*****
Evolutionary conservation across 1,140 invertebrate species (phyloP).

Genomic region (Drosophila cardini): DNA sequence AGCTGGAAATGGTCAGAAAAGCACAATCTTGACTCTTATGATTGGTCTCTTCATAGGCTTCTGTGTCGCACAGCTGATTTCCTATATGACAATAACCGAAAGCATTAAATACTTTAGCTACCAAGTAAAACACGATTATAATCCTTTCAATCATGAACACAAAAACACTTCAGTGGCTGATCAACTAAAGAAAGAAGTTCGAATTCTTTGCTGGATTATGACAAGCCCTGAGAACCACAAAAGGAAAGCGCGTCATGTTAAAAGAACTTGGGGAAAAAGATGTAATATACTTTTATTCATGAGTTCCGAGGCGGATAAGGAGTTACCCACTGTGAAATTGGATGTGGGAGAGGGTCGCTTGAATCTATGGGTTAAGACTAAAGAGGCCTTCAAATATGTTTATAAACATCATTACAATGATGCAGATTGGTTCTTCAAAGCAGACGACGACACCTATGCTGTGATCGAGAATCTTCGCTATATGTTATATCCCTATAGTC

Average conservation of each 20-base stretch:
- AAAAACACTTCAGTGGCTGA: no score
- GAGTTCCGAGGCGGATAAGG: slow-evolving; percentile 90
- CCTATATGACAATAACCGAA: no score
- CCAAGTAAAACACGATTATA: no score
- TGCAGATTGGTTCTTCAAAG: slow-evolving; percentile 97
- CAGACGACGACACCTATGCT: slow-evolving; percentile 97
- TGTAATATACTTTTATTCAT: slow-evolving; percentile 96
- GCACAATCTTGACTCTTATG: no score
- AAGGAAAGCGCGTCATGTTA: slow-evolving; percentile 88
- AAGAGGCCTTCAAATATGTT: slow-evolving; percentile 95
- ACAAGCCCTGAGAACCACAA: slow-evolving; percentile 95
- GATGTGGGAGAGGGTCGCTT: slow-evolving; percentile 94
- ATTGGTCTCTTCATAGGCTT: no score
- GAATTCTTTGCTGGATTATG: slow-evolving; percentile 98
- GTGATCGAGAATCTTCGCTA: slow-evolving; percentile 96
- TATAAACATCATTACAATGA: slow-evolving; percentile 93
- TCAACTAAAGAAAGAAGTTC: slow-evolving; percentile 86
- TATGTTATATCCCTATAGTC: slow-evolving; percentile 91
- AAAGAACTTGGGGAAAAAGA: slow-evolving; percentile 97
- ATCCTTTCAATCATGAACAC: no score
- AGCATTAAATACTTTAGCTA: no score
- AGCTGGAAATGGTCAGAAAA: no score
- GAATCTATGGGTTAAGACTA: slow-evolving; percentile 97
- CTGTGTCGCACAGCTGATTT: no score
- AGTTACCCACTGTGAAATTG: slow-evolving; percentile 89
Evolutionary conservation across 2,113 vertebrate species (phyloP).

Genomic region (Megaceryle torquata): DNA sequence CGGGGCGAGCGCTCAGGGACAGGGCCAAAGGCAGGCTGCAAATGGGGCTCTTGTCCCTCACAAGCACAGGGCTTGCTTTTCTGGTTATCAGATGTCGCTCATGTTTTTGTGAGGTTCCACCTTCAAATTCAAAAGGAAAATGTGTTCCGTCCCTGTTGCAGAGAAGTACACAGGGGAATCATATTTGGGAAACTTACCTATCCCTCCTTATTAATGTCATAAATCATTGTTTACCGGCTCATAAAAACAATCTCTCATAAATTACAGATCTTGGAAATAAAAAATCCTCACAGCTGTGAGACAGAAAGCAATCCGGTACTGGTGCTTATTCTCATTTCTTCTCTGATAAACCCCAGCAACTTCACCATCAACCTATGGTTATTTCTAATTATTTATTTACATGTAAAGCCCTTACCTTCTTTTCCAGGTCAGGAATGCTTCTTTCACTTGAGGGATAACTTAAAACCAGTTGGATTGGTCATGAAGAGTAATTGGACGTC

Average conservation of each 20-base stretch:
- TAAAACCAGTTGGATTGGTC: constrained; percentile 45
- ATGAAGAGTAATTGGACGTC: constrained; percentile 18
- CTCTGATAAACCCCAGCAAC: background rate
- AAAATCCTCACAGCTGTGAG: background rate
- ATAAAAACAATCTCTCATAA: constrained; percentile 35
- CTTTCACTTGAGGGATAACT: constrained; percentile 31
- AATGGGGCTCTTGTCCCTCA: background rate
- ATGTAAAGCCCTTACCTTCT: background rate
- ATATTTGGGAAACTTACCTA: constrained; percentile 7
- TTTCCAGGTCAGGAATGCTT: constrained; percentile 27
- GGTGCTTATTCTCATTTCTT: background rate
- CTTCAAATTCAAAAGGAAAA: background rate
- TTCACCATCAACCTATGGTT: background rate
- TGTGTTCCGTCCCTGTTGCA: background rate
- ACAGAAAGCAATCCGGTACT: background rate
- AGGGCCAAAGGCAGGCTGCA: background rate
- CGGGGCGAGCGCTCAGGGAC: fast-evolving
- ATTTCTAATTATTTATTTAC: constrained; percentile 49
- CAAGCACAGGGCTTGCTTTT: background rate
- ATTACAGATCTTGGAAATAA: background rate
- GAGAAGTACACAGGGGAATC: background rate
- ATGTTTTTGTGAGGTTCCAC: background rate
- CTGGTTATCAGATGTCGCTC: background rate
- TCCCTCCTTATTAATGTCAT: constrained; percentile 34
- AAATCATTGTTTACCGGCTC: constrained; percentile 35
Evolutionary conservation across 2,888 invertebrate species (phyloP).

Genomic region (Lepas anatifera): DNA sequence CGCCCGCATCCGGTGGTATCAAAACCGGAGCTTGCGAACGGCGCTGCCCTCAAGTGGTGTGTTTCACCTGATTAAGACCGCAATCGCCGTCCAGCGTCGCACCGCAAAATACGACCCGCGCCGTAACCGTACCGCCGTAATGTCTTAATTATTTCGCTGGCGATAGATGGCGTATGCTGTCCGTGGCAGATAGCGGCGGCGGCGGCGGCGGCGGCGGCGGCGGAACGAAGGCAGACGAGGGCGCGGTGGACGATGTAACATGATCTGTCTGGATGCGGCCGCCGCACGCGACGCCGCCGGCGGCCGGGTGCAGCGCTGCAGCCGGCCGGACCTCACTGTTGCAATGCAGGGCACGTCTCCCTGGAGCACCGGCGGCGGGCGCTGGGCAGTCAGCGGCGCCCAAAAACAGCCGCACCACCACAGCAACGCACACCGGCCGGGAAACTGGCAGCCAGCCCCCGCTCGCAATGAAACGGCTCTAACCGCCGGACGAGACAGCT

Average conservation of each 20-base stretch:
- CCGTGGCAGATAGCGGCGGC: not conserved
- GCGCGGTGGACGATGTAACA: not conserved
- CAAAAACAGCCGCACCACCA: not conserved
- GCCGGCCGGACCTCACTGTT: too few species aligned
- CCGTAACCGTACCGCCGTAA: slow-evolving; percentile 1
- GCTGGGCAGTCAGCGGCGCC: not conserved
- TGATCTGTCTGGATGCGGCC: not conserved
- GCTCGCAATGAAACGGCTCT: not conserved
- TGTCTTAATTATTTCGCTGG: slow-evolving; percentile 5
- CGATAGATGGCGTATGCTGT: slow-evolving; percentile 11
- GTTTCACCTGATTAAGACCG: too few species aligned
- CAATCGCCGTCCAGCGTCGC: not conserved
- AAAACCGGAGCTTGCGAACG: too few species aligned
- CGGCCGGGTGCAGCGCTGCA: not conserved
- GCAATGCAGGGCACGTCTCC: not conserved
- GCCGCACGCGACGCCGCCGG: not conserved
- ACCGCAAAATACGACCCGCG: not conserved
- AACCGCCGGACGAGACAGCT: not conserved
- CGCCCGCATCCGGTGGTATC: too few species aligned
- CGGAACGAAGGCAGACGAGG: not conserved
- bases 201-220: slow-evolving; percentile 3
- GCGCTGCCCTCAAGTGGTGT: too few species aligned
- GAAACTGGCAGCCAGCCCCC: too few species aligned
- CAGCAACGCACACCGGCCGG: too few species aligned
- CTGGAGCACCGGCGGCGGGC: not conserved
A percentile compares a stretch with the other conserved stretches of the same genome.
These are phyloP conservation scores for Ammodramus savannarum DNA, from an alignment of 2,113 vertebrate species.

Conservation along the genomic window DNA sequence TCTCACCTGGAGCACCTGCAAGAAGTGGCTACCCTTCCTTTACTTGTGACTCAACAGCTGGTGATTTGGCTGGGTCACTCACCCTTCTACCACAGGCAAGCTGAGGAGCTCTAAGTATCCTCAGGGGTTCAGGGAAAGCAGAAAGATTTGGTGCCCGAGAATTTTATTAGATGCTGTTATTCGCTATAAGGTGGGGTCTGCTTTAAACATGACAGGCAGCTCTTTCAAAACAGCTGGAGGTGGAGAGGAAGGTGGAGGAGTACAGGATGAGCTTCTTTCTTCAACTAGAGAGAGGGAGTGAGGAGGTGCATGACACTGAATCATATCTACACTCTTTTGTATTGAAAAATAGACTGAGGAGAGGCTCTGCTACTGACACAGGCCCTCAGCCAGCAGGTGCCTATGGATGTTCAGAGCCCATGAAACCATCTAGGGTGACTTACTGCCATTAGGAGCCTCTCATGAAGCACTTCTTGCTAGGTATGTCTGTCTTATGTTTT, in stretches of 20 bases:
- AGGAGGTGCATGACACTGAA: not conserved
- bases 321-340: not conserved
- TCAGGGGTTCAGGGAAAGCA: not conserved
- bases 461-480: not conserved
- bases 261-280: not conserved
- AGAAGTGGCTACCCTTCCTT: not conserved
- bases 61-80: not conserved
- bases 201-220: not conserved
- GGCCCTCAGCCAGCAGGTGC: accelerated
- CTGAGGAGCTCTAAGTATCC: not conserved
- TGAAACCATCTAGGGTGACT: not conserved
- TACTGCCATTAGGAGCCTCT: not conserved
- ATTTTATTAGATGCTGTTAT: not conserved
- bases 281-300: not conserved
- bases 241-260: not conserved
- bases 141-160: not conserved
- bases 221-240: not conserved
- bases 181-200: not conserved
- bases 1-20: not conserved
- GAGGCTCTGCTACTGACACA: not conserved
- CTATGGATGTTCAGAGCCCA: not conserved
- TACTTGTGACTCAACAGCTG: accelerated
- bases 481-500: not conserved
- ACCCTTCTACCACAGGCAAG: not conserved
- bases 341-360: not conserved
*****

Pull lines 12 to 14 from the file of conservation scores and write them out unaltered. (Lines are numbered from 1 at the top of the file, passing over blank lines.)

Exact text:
- AAGGAAAGCGCGTCATGTTA: slow-evolving; percentile 88
- AAGAGGCCTTCAAATATGTT: slow-evolving; percentile 95
- ACAAGCCCTGAGAACCACAA: slow-evolving; percentile 95